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28 Dec 2018

During late February and early March 2018, an unusual polynya was observed off the north coast of Greenland. This period was also notable for the occurrence of a sudden stratospheric warming. Here we use satellite and in situ data, a reanalysis and an ice‐ocean model to document the evolution of the polynya and its synoptic forcing. We show that its magnitude was unprecedented and that it was associated with the transient response to the sudden stratospheric warming leading to anomalous warm southerly flow in north Greenland. Indeed, regional wind speeds and temperatures were the highest during February going back to the 1960s. There is evidence that the thinning sea ice has increased its wind‐driven mobility. However, we show that the polynya would have developed under thicker ice conditions representative of the late 1970s and that even with the predicted trend toward thinner sea ice, it will only open during enhanced southerly flow.

Melt pond conditions on declining Arctic sea ice over 1979–2016: Model development, validation, and results

Zhang, J., A. Schwieger, M. Webster, B. Light, M. Steele, C. Ashjian, R. Campbell, and Y. Spitz, "Melt pond conditions on declining Arctic sea ice over 1979–2016: Model development, validation, and results," J. Geophys. Res., 123, 7983-8003, doi:10.1029/2018JC014298, 2018.

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1 Nov 2018

A melt pond (MP) distribution equation has been developed and incorporated into the Marginal Ice‐Zone Modeling and Assimilation System to simulate Arctic MPs and sea ice over 1979–2016. The equation differs from previous MP models and yet benefits from previous studies for MP parameterizations as well as a range of observations for model calibration. Model results show higher magnitude of MP volume per unit ice area and area fraction in most of the Canada Basin and the East Siberian Sea and lower magnitude in the central Arctic. This is consistent with Moderate Resolution Imaging Spectroradiometer observations, evaluated with Measurements of Earth Data for Environmental Analysis (MEDEA) data, and closely related to top ice melt per unit ice area. The model simulates a decrease in the total Arctic sea ice volume and area, owing to a strong increase in bottom and lateral ice melt. The sea ice decline leads to a strong decrease in the total MP volume and area. However, the Arctic‐averaged MP volume per unit ice area and area fraction show weak, statistically insignificant downward trends, which is linked to the fact that MP water drainage per unit ice area is increasing. It is also linked to the fact that MP volume and area decrease relatively faster than ice area. This suggests that overall the actual MP conditions on ice have changed little in the past decades as the ice cover is retreating in response to Arctic warming, thus consistent with the Moderate Resolution Imaging Spectroradiometer observations that show no clear trend in MP area fraction over 2000–2011.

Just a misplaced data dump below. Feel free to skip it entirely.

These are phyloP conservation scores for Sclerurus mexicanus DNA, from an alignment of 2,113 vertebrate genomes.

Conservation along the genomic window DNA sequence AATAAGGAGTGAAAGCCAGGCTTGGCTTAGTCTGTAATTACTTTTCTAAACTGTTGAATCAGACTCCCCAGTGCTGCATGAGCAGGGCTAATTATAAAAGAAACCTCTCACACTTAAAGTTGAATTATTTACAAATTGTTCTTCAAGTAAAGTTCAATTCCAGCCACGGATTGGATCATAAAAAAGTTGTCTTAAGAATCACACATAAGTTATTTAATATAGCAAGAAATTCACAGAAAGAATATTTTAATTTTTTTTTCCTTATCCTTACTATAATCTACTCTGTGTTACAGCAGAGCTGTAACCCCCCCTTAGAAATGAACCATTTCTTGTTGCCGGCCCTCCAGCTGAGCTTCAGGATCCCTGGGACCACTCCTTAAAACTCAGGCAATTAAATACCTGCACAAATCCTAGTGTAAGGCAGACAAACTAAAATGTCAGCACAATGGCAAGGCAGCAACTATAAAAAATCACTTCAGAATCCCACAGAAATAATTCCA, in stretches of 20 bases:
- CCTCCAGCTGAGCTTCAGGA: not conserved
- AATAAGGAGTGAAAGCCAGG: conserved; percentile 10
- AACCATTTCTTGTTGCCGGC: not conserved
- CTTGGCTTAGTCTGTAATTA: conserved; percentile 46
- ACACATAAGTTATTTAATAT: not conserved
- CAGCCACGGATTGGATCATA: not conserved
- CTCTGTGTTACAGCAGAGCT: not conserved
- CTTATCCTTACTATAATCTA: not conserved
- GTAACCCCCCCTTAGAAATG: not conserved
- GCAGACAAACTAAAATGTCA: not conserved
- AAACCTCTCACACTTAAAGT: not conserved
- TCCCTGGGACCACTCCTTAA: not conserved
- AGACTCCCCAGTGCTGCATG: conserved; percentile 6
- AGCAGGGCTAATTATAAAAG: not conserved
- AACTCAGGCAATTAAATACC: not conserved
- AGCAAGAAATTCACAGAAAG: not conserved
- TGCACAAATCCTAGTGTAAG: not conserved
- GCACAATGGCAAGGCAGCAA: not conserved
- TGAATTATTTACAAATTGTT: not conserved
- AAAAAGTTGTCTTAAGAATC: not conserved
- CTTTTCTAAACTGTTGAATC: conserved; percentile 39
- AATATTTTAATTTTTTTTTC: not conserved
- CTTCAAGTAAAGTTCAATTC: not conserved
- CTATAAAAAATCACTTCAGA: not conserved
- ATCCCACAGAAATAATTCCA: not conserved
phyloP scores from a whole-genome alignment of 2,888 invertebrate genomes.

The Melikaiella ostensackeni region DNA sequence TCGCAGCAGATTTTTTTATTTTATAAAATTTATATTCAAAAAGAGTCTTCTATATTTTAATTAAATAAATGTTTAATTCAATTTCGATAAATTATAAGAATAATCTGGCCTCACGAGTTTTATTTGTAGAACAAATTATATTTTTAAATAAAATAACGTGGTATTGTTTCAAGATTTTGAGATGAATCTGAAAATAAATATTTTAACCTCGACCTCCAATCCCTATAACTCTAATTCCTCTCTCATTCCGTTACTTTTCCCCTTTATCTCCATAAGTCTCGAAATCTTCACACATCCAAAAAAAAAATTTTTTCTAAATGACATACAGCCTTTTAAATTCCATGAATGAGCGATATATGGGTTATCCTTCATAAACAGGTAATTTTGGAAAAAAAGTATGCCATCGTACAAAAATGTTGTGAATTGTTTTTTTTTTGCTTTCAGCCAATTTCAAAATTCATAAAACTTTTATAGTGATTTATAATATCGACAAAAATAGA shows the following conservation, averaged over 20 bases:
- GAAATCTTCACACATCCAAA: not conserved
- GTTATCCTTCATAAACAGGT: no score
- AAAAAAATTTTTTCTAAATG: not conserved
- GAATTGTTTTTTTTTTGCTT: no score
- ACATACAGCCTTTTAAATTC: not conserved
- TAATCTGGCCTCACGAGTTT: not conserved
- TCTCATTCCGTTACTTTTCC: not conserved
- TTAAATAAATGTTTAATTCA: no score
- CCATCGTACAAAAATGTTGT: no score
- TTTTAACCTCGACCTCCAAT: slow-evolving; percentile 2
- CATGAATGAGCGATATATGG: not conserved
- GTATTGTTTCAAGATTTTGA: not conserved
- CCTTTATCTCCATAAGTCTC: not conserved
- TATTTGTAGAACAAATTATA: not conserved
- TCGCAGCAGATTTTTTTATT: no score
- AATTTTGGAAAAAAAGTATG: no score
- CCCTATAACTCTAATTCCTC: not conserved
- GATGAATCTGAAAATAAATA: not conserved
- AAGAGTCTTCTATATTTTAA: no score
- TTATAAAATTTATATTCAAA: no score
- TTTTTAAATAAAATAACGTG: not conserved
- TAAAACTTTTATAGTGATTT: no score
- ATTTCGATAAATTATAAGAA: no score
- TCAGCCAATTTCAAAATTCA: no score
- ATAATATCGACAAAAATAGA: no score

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In The News

February's big patch of open water off Greenland? Not global warming, says new analysis

UW News, Hannah Hickey

In February 2018, a vast expanse of open water appeared in the sea ice above Greenland, a region that normally has sea ice well into the spring. The big pool of open water in the middle of the ice, known as a polynya, was a scientific puzzle.

18 Dec 2018

Arctic sea ice volume, now tracking record low, stars in data visualization

UW News and Information, Hannah Hickey

The Pan-Arctic Ice Ocean Modeling and Assimilation System (PIOMAS) combines weather observations, sea-surface temperature and satellite pictures of ice coverage to compute ice volume and then compares that with on-the-ground measurements. PIOMAS ice numbers starred in an animated graphic posted this week by a climate scientist at the University of Reading.

7 Jul 2016

UW researchers attend sea ice conference — above the Arctic Circle

UW News and Information, Hannah Hickey

University of Washington polar scientists are on Alaska’s North Slope this week for the 2016 Barrow Sea Ice Camp. Supported by the National Science Foundation, the event brings together U.S.-based sea ice observers, satellite experts and modelers at various career stages to collect data and discuss issues related to measuring and modeling sea ice. The goal is to integrate the research community in order to better observe and understand the changes in Arctic sea ice.

1 Jun 2016